Steady As She Goes: Courtney Barnett
Cover Feature

Steady As She Goes: Courtney Barnett

A slower pace and more than a little self-reflection paved the way for ‘Things Take Time, Take Time’: a third album that finds Courtney Barnett shedding the cynicism and making room for joy.

Extending 2km north of Melbourne city centre, Brunswick Street’s bustling stretch of second-hand shops and boutiques, venues and restaurants has long been a hub for the music community. Head a little further north and hang a left - past Route 46, but before you reach the manicured greenery of Edinburgh Gardens - and you’ll find Rae Street.

A little more laid-back than Brunswick Street, its quaint Victorian cottages are increasingly inhabited by young families, and interspersed with an ever-growing selection of cute coffee shops and delis. Courtney Barnett was locked down here for the majority of 2020, subletting an apartment from a friend, and found herself quickly assimilating into the neighbourhood’s leisurely pace of life.

“I’d wake early, get a coffee and sit in the window, maybe reading a book or writing a little bit,” the Sydney-born singer-songwriter recalls, speaking over the phone from Joshua Tree, California. “I took up meditating. Sometimes I could meet my best friend, and we’d go for a walk together around the neighbourhood. Another friend gave me this little portable watercolour set, so I’d start playing around with that, or working on some writing stuff.”

Courtney immortalises her tenure on ‘Rae Street’, an amiable, alt-rock amble that she first shared back in July as the lead single from her third solo album, ‘Things Take Time, Take Time’. Playing to her strengths as a perennial people-watcher, the song stitches together a series of vivid vignettes from local life - from interactions between dog walkers and the activities of DIY enthusiasts to the irate parents scolding their wayward offspring - and culminates in a chorus with the irony-laden refrain, “Time is money, and money is no man’s friend.”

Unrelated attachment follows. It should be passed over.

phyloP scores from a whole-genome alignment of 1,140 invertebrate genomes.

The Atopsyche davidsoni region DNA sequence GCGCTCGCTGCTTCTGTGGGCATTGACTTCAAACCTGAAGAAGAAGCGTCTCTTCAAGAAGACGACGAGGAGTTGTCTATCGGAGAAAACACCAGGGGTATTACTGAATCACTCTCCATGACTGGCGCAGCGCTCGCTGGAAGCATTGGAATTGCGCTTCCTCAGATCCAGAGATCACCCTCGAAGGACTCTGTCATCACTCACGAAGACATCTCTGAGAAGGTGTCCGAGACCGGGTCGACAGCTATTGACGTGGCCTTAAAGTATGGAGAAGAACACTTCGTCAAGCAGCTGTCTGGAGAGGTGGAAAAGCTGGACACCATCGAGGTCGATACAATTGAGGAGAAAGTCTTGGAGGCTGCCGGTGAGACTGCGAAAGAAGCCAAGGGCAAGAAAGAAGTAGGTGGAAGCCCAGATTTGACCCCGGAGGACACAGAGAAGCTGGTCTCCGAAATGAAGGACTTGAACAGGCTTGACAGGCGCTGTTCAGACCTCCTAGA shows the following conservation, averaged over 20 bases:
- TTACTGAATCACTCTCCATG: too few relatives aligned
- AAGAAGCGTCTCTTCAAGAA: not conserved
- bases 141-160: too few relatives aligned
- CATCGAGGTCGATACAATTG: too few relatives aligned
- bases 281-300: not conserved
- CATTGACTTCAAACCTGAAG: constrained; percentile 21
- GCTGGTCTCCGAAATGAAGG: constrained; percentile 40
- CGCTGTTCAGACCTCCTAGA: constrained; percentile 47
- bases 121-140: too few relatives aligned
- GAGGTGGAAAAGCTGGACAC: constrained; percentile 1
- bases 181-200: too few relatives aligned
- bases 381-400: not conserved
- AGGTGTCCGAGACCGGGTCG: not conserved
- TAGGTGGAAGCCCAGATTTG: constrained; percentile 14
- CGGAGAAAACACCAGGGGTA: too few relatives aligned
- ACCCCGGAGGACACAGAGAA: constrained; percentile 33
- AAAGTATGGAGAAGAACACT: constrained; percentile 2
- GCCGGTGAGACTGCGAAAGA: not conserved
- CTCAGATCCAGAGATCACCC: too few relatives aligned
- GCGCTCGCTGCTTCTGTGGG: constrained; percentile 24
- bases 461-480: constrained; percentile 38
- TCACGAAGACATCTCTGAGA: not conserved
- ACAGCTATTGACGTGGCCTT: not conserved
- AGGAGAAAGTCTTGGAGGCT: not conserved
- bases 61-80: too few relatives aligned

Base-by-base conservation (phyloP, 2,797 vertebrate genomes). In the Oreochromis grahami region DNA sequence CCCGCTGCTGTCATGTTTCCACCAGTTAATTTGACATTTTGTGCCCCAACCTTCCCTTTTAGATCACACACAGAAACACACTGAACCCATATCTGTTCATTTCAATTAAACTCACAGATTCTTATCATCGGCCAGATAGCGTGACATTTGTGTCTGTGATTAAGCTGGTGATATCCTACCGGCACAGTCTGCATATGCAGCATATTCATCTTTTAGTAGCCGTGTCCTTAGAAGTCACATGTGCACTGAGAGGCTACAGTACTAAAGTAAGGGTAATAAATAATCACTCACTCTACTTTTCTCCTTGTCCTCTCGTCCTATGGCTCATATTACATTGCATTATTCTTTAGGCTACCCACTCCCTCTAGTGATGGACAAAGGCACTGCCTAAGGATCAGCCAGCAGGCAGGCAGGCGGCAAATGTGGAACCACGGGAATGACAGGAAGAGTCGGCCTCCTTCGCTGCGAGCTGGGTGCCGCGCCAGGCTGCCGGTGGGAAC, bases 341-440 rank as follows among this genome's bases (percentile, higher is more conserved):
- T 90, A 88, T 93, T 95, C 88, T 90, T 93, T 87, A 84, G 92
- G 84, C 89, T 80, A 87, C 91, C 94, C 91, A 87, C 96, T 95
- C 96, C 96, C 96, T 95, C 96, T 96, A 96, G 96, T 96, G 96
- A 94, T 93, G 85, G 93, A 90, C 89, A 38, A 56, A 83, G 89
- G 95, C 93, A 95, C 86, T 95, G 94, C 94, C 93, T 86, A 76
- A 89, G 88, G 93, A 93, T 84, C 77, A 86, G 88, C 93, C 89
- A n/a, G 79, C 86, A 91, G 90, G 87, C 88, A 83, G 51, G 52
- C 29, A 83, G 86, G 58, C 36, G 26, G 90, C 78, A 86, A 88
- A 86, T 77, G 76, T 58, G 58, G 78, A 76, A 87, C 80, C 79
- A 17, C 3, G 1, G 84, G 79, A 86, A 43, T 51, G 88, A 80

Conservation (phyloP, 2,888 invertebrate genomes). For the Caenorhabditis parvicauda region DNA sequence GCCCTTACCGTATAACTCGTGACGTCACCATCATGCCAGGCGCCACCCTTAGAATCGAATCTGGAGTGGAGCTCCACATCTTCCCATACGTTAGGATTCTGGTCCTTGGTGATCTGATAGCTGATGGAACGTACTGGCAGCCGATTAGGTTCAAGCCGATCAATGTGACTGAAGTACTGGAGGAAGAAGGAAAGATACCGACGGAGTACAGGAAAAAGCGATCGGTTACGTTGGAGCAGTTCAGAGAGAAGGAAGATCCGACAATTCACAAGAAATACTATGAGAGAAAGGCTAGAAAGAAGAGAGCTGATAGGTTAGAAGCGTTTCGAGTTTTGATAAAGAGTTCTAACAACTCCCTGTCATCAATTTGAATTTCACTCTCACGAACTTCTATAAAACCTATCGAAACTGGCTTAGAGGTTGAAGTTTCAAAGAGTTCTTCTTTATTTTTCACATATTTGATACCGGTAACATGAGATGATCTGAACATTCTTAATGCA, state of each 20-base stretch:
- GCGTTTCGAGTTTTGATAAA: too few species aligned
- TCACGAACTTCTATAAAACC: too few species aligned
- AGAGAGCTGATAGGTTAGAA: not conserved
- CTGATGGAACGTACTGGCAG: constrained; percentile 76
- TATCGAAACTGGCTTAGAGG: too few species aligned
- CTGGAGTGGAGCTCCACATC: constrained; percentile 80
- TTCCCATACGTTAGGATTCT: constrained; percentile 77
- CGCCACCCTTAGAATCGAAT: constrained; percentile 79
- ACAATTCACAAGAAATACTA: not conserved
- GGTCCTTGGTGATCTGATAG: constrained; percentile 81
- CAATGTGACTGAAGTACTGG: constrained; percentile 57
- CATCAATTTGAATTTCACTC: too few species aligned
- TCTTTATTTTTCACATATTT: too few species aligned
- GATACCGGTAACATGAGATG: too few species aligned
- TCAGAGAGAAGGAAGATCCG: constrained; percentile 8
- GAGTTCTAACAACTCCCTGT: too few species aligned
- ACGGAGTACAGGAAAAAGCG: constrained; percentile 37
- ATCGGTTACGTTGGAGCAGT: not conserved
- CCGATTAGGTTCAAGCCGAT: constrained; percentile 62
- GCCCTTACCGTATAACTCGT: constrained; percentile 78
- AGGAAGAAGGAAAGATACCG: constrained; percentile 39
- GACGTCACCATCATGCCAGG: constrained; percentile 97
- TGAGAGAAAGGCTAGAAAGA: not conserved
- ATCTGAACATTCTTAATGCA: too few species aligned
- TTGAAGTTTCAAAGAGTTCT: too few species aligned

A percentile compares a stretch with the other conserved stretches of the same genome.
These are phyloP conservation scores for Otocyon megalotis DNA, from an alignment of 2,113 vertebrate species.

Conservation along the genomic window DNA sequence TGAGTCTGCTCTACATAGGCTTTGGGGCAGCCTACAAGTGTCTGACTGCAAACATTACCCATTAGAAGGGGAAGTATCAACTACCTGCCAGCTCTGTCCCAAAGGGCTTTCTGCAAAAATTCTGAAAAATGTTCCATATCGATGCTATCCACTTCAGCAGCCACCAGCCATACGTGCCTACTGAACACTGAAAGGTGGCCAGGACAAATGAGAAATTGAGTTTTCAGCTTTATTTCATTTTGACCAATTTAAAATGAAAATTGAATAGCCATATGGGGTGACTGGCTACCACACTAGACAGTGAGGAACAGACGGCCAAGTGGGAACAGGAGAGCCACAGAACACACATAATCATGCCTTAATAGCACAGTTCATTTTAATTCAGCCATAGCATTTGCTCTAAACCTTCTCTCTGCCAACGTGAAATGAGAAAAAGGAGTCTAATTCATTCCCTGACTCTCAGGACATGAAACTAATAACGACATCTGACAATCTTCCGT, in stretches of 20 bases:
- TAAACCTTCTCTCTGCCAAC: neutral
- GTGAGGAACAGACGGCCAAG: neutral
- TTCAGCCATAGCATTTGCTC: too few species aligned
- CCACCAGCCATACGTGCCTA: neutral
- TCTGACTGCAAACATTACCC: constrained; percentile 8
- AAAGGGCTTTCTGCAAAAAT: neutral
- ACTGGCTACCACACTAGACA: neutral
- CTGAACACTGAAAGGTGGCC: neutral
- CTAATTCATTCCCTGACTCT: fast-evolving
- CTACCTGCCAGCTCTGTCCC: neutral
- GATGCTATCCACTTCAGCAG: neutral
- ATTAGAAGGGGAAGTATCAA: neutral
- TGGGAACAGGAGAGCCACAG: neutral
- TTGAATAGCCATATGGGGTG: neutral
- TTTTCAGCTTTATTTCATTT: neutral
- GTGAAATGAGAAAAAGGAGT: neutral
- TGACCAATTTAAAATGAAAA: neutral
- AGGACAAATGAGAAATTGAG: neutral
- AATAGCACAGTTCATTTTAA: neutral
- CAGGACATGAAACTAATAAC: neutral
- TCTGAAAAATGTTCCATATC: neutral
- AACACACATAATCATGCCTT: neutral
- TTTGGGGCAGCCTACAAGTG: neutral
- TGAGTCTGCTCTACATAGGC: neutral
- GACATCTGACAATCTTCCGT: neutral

For all the anxiety underscoring the period today, looking back, Courtney largely feels thankful. “I mean, the whole thing was quite a lesson in patience, which is kind of where the album title comes from,” she laughs, conceding, “[that] it was probably incredibly important to have that kind of reflection time.”

Certainly, opportunities to pause have been few and far between in the decade since her debut EP, ‘I’ve Got a Friend Called Emily Ferris’. Courtney had become adept at managing a borderline-unmanageable workload, writing and promoting two solo albums - plus a collaborative collection with Kurt Vile - in quick succession, and undertaking gruelling tours that kept her from home for months at a time. As they say, it all worked brilliantly until suddenly it didn’t.

Part way through the punishing live schedule for her last LP, 2018’s ‘Tell Me How You Really Feel’, she hit a wall. You could argue the clues were already there in that record, which saw her airing long-held anxieties on songs like ‘Crippling Self-Doubt And A General Lack of Confidence‘, and vividly evoking feelings of frustration and claustrophobia. Discussing the period in a Vice feature earlier this year, however, Courtney recalled feeling “down on myself and exhausted”, going on to clarify: “Not exhausted of touring or music, but just of life.” A hard reset was required, even if nobody could have anticipated the circumstances in which she’d finally be forced to take a break.

Steady As She Goes: Courtney Barnett Steady As She Goes: Courtney Barnett Steady As She Goes: Courtney Barnett
Sometimes you’ve got to go all the way down the wrong path to go back and find the short, easy answer.
Steady As She Goes: Courtney Barnett

Reflecting on the period pre-pandemic today, she’s keen to discourage reductive readings of her mental state. “There are moments where things are hard in life, but I think the hardest thing is that then that becomes my story, like, ‘Oh my god everything’s so sad!’ And it’s just not true,” she explains. “You know, we all have moments in our life - ups and downs - and I guess a lot of mine are highlighted because they’re caught on tape, on my albums. But I don’t want to paint this picture of pure misery. Because I think I just kept writing, and trying to make the next thing.”